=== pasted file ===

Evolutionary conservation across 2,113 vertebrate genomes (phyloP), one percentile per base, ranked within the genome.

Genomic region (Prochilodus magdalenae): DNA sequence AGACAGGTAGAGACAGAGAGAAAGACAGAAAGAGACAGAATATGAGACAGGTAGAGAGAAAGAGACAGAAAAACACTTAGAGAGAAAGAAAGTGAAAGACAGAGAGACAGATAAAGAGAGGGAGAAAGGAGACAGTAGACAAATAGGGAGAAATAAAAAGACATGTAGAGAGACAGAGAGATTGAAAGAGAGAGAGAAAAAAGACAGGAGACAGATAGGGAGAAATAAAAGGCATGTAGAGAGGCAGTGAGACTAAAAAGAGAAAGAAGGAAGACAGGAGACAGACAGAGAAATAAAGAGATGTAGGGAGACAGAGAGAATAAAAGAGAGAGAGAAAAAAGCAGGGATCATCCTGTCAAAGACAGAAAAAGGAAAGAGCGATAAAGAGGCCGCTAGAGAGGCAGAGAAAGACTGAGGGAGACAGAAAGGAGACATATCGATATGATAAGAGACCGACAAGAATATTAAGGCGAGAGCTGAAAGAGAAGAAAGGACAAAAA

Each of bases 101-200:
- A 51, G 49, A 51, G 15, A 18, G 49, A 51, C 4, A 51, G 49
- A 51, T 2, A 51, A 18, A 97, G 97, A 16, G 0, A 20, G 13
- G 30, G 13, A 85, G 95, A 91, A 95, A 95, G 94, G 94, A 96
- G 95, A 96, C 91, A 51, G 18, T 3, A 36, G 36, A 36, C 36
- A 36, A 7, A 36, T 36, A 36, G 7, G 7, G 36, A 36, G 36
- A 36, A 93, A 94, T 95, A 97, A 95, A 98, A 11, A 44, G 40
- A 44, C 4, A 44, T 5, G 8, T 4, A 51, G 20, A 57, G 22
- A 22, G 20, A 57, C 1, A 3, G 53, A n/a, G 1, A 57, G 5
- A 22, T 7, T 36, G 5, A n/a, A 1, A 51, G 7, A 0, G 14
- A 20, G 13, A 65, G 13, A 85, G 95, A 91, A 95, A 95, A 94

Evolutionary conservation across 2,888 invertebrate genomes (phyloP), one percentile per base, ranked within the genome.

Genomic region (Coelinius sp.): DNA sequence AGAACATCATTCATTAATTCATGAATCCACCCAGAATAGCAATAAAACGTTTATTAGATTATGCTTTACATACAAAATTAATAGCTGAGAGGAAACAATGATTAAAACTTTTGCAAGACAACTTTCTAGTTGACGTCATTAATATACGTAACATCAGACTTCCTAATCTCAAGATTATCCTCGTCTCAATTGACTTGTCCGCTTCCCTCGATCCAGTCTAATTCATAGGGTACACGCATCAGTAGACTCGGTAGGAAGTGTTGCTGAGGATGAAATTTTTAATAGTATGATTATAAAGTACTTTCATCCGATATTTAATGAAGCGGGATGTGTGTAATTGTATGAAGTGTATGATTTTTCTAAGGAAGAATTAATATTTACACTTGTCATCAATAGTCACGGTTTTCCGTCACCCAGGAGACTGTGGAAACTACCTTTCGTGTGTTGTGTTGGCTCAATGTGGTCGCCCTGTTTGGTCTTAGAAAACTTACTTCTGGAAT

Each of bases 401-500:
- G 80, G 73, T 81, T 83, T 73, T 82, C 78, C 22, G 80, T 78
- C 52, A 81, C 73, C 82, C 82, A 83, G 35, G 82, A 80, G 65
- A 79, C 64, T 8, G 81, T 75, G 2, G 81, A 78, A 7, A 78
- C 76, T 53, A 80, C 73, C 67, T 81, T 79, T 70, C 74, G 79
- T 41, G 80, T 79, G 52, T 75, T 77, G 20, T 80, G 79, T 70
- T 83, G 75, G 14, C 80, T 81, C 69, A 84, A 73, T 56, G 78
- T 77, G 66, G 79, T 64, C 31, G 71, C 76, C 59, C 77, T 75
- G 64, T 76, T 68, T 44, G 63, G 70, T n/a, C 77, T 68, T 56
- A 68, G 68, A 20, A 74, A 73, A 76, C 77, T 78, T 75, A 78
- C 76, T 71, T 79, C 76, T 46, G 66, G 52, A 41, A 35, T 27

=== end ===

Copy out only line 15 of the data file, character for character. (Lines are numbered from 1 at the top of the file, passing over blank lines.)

Genomic region (Coelinius sp.): DNA sequence AGAACATCATTCATTAATTCATGAATCCACCCAGAATAGCAATAAAACGTTTATTAGATTATGCTTTACATACAAAATTAATAGCTGAGAGGAAACAATGATTAAAACTTTTGCAAGACAACTTTCTAGTTGACGTCATTAATATACGTAACATCAGACTTCCTAATCTCAAGATTATCCTCGTCTCAATTGACTTGTCCGCTTCCCTCGATCCAGTCTAATTCATAGGGTACACGCATCAGTAGACTCGGTAGGAAGTGTTGCTGAGGATGAAATTTTTAATAGTATGATTATAAAGTACTTTCATCCGATATTTAATGAAGCGGGATGTGTGTAATTGTATGAAGTGTATGATTTTTCTAAGGAAGAATTAATATTTACACTTGTCATCAATAGTCACGGTTTTCCGTCACCCAGGAGACTGTGGAAACTACCTTTCGTGTGTTGTGTTGGCTCAATGTGGTCGCCCTGTTTGGTCTTAGAAAACTTACTTCTGGAAT